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Showing posts from April, 2020

A Thought about "Gonzo" Gaming

When I played role-playing games in the old days, nobody talked about "gonzo" gaming. Now it seems to be a normal thing to talk about, and to look for, especially with the OSR crowd. What is gonzo? In the '70s and '80s, when I was a kid, it meant one of two things, as this guy remembers. It could refer to that sweet but pathetic hook-nosed Muppet with the chicken girlfriends. Otherwise it referred to a style of journalism written in a participatory style and represented by Hunter S. Thomson. The Oxford English Dictionary records both, more or less. It can mean Hunter S. Thomson's style of journalism, as coined by Bill Cardoso , or "bizarre, crazy; far-fetched; a crazy person, a fool." Thomson took a lot of psychedelics, so it seems that the term gonzo also implies a psychedelic edge. (This picture by Christine McVay .) SO WHAT IS GONZO GAMING? As any reader of my musings knows, I'm late to the party (and that is the point of this). It turn

Awaken the Tarrasque! An Apocalyptic D&D Campaign

My son loves to think about the Tarrasque. (I mean the Tarrasque of D&D, not the " real " Tarasque.) The Tarrasque's monstrous invulnerability to practically everything makes it an interesting thought experiment. He keeps asking about battles between different creatures from the Monster Manual. Who would win? A Pit Fiend or a Solar? That kind of thing. The Tarrasque comes up a lot. These questions inspired the following idea for a campaign. Feel free to use it, but please credit me. It goes like this. You have a regular D&D world. You know, generic fantasy, elves and druids, dwarves and orcs, halflings and wizards. Monsters threaten, heroes go into dungeons, kill monsters, take treasure. The usual. But then ... A powerful creature organizes major monster factions in a loosely coordinated attack on the "good species." The defense collapses and THEY WIN. The monster coalition wins completely . Kuo-Toa unite under Aboleth lords and overrun the p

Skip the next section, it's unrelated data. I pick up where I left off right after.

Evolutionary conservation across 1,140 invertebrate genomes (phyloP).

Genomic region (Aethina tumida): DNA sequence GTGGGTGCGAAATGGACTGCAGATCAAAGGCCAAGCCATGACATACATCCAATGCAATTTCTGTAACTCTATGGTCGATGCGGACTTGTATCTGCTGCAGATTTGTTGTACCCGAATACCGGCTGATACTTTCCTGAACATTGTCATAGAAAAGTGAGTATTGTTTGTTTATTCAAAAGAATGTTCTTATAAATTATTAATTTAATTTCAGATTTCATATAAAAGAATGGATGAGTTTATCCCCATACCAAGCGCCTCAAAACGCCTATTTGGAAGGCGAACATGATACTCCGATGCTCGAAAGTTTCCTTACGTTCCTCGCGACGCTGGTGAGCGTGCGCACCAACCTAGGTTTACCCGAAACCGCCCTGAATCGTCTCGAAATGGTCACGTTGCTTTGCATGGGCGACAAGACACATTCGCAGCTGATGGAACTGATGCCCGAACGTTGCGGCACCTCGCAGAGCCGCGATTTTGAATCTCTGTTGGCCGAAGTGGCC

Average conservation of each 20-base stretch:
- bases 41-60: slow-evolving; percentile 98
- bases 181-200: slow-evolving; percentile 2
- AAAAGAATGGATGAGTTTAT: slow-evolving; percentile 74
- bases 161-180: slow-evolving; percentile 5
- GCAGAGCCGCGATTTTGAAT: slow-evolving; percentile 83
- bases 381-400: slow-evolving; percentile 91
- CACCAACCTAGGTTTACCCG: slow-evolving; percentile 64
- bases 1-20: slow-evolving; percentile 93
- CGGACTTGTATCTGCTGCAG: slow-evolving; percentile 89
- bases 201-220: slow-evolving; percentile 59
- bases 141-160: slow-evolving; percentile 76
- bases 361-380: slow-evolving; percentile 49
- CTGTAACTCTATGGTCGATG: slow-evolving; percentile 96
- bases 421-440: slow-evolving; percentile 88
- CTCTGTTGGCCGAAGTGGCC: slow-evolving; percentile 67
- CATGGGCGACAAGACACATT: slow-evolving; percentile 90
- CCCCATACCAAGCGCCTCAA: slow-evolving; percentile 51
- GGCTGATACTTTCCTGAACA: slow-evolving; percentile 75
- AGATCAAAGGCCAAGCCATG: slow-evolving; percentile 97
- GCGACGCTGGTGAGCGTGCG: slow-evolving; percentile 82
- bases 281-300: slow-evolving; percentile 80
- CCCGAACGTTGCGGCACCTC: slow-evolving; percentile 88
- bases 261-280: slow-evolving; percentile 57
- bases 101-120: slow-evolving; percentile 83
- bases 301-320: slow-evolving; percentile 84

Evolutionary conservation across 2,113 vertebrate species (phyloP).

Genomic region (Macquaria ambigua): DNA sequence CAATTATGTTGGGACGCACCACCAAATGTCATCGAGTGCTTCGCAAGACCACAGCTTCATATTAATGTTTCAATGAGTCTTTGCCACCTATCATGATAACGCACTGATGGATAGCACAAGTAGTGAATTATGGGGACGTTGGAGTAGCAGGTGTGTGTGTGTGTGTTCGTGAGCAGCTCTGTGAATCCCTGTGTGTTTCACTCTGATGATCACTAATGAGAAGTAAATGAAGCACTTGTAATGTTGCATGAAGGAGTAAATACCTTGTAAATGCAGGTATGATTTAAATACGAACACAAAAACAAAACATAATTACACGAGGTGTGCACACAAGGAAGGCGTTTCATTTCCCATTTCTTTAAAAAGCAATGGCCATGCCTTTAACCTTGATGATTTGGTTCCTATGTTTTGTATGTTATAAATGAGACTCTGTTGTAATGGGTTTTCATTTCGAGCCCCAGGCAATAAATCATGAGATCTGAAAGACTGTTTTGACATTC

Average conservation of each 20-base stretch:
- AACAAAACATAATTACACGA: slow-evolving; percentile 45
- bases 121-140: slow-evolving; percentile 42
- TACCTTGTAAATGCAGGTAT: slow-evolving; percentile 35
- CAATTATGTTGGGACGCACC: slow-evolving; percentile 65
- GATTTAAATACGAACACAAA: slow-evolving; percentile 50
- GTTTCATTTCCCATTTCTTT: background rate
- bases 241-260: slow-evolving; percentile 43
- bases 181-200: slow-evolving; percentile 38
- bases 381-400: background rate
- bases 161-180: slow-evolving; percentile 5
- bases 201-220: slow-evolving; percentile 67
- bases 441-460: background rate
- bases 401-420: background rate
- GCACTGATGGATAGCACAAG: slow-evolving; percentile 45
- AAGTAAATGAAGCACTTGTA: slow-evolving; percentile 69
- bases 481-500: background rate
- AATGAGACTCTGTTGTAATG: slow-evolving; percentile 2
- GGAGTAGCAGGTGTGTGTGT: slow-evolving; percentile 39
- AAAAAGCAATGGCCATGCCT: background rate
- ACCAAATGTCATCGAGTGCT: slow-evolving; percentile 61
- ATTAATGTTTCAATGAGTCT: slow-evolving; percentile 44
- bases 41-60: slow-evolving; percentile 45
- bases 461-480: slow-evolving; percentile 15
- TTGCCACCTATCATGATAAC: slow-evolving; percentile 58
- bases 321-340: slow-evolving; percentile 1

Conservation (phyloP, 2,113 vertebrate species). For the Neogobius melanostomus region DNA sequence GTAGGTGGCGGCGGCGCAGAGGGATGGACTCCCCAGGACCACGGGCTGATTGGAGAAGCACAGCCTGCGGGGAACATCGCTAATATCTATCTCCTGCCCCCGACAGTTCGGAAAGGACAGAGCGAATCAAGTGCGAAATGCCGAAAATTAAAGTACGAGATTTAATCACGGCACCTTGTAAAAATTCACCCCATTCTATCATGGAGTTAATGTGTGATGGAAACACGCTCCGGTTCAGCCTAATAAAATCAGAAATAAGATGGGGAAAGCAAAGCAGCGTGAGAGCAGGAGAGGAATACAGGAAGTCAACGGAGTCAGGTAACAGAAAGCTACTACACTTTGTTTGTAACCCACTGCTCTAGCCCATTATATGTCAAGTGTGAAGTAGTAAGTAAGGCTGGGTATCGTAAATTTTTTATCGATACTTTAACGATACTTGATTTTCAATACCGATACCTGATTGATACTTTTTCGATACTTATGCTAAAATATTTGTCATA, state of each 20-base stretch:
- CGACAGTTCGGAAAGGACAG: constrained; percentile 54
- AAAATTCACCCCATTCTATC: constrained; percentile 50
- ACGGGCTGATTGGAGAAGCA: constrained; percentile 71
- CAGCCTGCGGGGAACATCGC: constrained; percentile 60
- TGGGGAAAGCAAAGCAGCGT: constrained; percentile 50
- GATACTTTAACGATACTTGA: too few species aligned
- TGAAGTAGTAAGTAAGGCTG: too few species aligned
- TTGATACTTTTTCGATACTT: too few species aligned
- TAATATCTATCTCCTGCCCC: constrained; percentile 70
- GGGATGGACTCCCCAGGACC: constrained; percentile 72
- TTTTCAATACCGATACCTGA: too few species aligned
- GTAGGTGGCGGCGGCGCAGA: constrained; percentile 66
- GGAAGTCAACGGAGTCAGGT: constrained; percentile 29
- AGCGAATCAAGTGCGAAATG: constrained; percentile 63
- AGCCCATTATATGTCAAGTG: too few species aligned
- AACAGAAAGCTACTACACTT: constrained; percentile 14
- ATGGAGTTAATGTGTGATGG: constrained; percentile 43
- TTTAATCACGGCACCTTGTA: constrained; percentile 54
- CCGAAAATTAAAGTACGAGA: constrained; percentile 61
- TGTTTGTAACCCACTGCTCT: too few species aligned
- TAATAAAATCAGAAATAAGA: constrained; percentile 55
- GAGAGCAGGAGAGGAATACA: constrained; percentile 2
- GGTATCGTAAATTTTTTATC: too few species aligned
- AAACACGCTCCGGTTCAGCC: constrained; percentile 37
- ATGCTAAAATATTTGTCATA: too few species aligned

Anti-D&D propaganda from 1980: "direct fom the pit of hell!!!"

" Dungeons & Dragons instead of a game is a teaching on demonology, witchcraft, voodoo, murder, rape, blasphemy, suicide, assassination, insanity, sex perversion, homosexuality, prostitution, Satan worship, gambling, Jungian psychology, barbarism, cannibalism, sadism, desecration, demon summoning, necromantics, divination and many more teachings, brought to you in living color direct from the pit of hell!!!" I recently found an old anti-D&D, anti-role-playing-game leaflet stashed among my D&D books. Its text was originally written in 1980, revised in 1981 or soon afterwards. (I determine its approximate date by the update at the end about the abbreviated version of Deities and Demigods , published in 1981, whereas the original references in the text are to the longer, first edition of 1980.) I picked up this little flyer at the church I was made to attend as a child out of social propriety, and I tucked it away as a memento of the times. (My parents wer

Player Skill versus Skillfully Playing Your Character

I wrote a few days ago about how to get rid of experience points in your role-playing games. Because experience points are a reward for meeting goals in play, one of the topics this touched on was “player skill.” That’s what I’m thinking about here. The new, OSR emphasis on “player skill” seems to have had its diffusion from Matt Finch’s essay of 2008, “A Quick Primer for Old School Gaming.” The idea that he expresses there is that it’s more fun if characters don’t have skill traits and perception checks to stand in for player thinking and problem-solving. “Old-school” gaming, he argues, is about players’ thinking about the problems their characters face rather than die-rolls against skills representing character thinking. The player’s brain should do the problem-solving, not a die roll against an abstract intellectual skill. For example, the player should describe how his character searches the room rather than making a perception roll. And that’s how the original game was